Winner of the 2021 The Michael H. Hunt Prize for International History, sponsored by the Society for Historians of American Foreign Relations (SHAFR).
Political Fallout is the story of one of the first human-driven, truly global environmental crises—radioactive fallout from nuclear weapons testing during the Cold War—and the international response. Beginning in 1945, the United States, Britain, and the Soviet Union detonated hundreds of nuclear weapons in the atmosphere, scattering a massive amount of radioactivity across the globe. The scale of contamination was so vast, and radioactive decay so slow, that the cumulative effect on humans and the environment is still difficult to fully comprehend.
The international debate over nuclear fallout turned global radioactive contamination into an environmental issue, eventually leading the nuclear superpowers to sign the landmark Partial Test Ban Treaty (PTBT) in 1963. Bringing together environmental history and Cold War history, Toshihiro Higuchi argues that the PTBT, originally proposed as an arms control measure, transformed into a dual-purpose initiative to check the nuclear arms race and radioactive pollution simultaneously. Higuchi draws on sources in English, Russian, and Japanese, considering both the epistemic differences that emerged in different scientific communities in the 1950s and the way that public consciousness around the risks of radioactive fallout influenced policy in turn. Political Fallout addresses the implications of science and policymaking in the Anthropocene—an era in which humans are confronting environmental changes of their own making.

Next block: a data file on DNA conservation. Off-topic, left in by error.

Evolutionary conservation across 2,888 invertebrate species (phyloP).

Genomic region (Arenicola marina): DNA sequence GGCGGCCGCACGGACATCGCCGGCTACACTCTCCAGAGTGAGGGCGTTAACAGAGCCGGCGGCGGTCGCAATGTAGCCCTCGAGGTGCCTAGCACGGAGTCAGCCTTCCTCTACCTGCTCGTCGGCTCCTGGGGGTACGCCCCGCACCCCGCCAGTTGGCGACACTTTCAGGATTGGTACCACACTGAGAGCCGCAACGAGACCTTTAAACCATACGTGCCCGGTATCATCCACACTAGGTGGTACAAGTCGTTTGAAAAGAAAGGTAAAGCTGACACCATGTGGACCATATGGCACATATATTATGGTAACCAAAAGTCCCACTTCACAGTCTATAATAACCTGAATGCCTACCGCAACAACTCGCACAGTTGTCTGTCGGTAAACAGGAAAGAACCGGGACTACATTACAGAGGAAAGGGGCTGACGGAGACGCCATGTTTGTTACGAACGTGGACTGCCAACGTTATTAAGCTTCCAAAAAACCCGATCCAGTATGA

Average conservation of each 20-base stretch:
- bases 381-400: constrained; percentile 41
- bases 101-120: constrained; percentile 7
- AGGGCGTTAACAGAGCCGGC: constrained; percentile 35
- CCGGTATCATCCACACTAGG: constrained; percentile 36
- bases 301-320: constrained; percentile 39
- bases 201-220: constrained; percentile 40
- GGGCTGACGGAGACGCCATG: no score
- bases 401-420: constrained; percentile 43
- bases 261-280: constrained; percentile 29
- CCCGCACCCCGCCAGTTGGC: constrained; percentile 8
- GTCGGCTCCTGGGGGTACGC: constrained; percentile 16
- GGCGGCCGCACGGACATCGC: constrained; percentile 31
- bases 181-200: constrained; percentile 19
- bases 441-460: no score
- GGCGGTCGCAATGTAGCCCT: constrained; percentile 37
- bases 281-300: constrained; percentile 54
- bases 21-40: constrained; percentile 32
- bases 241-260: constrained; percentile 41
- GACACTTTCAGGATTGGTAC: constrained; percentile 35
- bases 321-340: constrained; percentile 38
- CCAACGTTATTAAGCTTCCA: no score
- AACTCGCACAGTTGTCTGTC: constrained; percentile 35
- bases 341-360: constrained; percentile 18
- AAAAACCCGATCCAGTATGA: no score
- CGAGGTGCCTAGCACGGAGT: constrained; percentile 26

About the author
Toshihiro Higuchi is Assistant Professor of History at Georgetown University.
"Political Fallout shows how the superpowers took it upon themselves to determine acceptable risks of nuclear fallout for the entire globe by turning values and opinion into statements of fact. An insightful analysis of how international governance and environmental regulation configured understandings of risk and pollution in the Anthropocene."
—Kate Brown, author of Plutopia and Manual for Survival: A Chernobyl Guide to the Future
"Higuchi has written a superb study that articulates the role of fallout in ways we have not seen before, showing us how state power shaped our understanding of environmental risks. It is clear that this Cold War story, while forgotten by most, still frames how we imagine the challenges of the so-called Anthropocene."
—Jacob Darwin Hamblin, author of Arming Mother Nature: The Birth of Catastrophic Environmentalism